• Explore rental assistance programs. In response to economic hardships brought on by the COVID-19 pandemic, the federal government created an emergency rental assistance program for eligible renters. You may also want to check your qualifications for other forms of rent assistance, like a voucher or public housing, if you regularly struggle to pay rent.
  • Consider an emergency loan. Also called a same-day loan, an emergency loan is one option if you suddenly end up in a financial bind and can’t pay your rent. From payday loans to credit card cash advances, a number of emergency loan options are available. However, it’s best to avoid these loans whenever possible, due to their exceedingly high interest rates and the limited amount of time you often have to pay the loan back in full.
  • Reach out for legal advice. It’s important to be aware of your legal protections and rights as a tenant, especially if you can’t pay your rent. To discuss your options, check out the Consumer Financial Protection Bureau’s resources on how to find an attorney in your state.

Being aware of the alternatives to using a personal loan to pay rent can be beneficial. By researching your options, you may find a way to avoid taking on personal loan debt for rent payments.

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FAQs: Taking Out A Personal Loan For Rent Payments

If you’re still unsure about whether you should take out a personal loan for rent payments, you’re not alone. We answered a few questions people frequently ask about using personal loans for rent.

Can I get a personal loan for an apartment?

You can get a personal loan for an apartment, whether it’s to pay rent or put down a security deposit. However, it can be worth exploring other options to see if you can avoid making monthly loan payments on top of monthly rent payments for your apartment.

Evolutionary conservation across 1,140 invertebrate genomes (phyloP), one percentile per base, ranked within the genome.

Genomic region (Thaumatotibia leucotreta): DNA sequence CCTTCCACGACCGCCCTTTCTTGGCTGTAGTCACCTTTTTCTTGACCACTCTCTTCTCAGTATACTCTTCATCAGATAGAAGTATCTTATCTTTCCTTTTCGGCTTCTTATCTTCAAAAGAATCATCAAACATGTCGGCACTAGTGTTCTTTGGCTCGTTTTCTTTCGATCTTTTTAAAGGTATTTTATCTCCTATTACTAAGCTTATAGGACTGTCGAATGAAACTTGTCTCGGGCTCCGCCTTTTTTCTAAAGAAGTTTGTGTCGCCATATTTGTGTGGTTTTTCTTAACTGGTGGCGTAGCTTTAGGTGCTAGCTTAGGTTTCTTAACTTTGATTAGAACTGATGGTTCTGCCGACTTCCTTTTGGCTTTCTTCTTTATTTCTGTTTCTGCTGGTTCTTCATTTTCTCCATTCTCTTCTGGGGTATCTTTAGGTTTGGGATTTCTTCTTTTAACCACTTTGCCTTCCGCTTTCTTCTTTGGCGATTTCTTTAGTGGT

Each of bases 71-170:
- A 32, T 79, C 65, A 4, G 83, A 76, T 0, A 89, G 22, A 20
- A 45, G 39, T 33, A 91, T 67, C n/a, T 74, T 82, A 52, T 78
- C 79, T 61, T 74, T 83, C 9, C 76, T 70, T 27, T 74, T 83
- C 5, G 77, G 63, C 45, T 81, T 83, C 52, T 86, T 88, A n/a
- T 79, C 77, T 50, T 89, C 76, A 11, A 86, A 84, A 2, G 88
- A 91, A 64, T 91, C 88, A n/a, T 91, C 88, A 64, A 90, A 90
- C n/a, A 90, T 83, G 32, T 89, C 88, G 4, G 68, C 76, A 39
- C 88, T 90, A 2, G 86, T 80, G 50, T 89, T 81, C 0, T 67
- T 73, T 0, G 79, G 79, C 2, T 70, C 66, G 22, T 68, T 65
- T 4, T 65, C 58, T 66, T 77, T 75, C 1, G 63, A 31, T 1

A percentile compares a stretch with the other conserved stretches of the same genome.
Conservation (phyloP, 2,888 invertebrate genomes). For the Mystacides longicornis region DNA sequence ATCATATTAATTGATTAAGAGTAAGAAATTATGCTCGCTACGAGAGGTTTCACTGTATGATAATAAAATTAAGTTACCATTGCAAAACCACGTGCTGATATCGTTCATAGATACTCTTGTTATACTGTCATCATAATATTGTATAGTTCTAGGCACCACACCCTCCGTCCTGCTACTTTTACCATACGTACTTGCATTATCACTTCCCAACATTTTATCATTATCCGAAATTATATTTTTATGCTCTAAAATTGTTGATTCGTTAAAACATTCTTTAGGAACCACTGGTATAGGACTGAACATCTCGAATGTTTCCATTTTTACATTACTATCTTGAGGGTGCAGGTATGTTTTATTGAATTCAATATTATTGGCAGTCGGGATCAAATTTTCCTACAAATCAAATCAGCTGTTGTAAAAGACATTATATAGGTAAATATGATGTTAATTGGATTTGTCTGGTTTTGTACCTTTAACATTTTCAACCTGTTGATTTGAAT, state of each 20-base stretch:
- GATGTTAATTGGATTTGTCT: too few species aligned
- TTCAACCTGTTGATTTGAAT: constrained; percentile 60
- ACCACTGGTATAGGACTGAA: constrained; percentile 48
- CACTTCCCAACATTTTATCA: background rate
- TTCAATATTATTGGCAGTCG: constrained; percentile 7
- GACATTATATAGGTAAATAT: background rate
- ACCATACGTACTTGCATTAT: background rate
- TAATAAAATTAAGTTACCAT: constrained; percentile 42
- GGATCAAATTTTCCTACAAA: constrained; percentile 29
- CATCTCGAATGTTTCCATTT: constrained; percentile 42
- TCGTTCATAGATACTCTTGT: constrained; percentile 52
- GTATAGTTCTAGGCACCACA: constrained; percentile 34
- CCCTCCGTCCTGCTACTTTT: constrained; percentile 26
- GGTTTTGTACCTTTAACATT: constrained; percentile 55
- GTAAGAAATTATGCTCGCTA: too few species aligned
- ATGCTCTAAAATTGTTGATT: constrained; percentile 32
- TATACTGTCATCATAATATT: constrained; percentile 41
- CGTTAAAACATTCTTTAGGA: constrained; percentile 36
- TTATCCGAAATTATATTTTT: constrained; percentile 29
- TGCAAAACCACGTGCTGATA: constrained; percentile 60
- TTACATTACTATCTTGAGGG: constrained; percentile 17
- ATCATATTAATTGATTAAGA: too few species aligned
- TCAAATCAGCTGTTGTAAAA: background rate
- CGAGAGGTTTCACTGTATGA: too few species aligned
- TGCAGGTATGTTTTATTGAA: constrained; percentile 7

How can I get a loan for rent?

You can potentially get a personal loan for rent by directly contacting your preferred financial institution and submitting a loan application. For further assistance with getting a personal loan for rent, you may want to consider connecting with a financial advisor.

Is it a good idea to use a personal loan for rent payments?

Using a personal loan for rent can offer relief for a short period of time, but taking on more debt can increase your risk of adverse financial consequences. It’s best to look into other ways to acquire the funds needed to pay rent before deciding to take out a personal loan.

Final Thoughts

A personal loan can help with rent payments if you’re tight on money in the short term, but your financial future could suffer as a result. With your long-term financial goals in mind, it’s important to evaluate other means of assistance on rent payments and make the right decision for you.

If you decide a personal loan is the right approach to ensuring you can pay rent, you can apply online today with Rocket LoansSM.

Miranda Crace

Miranda Crace is a Senior Section Editor for the Rocket Companies, bringing a wealth of knowledge about mortgages, personal finance, real estate, and personal loans for over 10 years.